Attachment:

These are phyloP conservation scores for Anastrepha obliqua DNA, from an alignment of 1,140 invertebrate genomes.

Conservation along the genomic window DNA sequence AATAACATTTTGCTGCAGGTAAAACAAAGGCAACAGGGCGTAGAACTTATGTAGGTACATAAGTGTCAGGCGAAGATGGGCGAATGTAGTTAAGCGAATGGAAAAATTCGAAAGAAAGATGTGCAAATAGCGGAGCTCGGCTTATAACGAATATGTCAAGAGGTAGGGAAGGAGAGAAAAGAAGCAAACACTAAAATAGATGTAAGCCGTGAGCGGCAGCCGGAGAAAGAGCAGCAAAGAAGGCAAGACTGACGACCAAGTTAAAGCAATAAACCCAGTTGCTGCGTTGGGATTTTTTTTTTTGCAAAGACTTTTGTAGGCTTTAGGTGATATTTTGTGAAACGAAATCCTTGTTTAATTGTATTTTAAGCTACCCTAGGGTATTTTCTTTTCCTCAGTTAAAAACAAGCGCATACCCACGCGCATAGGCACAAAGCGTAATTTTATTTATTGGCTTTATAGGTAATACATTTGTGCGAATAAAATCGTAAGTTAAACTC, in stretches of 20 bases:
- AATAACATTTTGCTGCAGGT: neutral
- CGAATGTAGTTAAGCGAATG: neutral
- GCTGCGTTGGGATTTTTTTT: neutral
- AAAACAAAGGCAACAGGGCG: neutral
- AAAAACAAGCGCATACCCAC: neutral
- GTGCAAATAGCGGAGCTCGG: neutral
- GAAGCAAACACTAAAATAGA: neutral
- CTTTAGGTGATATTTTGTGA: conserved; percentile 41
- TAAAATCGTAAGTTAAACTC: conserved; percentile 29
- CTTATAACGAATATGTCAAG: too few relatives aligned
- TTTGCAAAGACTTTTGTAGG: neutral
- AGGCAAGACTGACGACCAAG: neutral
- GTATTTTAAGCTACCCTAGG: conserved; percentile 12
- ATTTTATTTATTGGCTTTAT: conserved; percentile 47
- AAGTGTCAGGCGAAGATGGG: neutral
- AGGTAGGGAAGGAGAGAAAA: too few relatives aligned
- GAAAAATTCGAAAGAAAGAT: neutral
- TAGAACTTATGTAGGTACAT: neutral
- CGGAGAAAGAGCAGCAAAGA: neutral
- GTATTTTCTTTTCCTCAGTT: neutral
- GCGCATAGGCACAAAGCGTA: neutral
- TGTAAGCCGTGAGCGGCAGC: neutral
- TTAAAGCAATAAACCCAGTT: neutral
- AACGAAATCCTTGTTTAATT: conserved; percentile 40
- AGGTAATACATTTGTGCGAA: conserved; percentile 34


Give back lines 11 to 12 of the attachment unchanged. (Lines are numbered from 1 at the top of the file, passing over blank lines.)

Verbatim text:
- TAAAATCGTAAGTTAAACTC: conserved; percentile 29
- CTTATAACGAATATGTCAAG: too few relatives aligned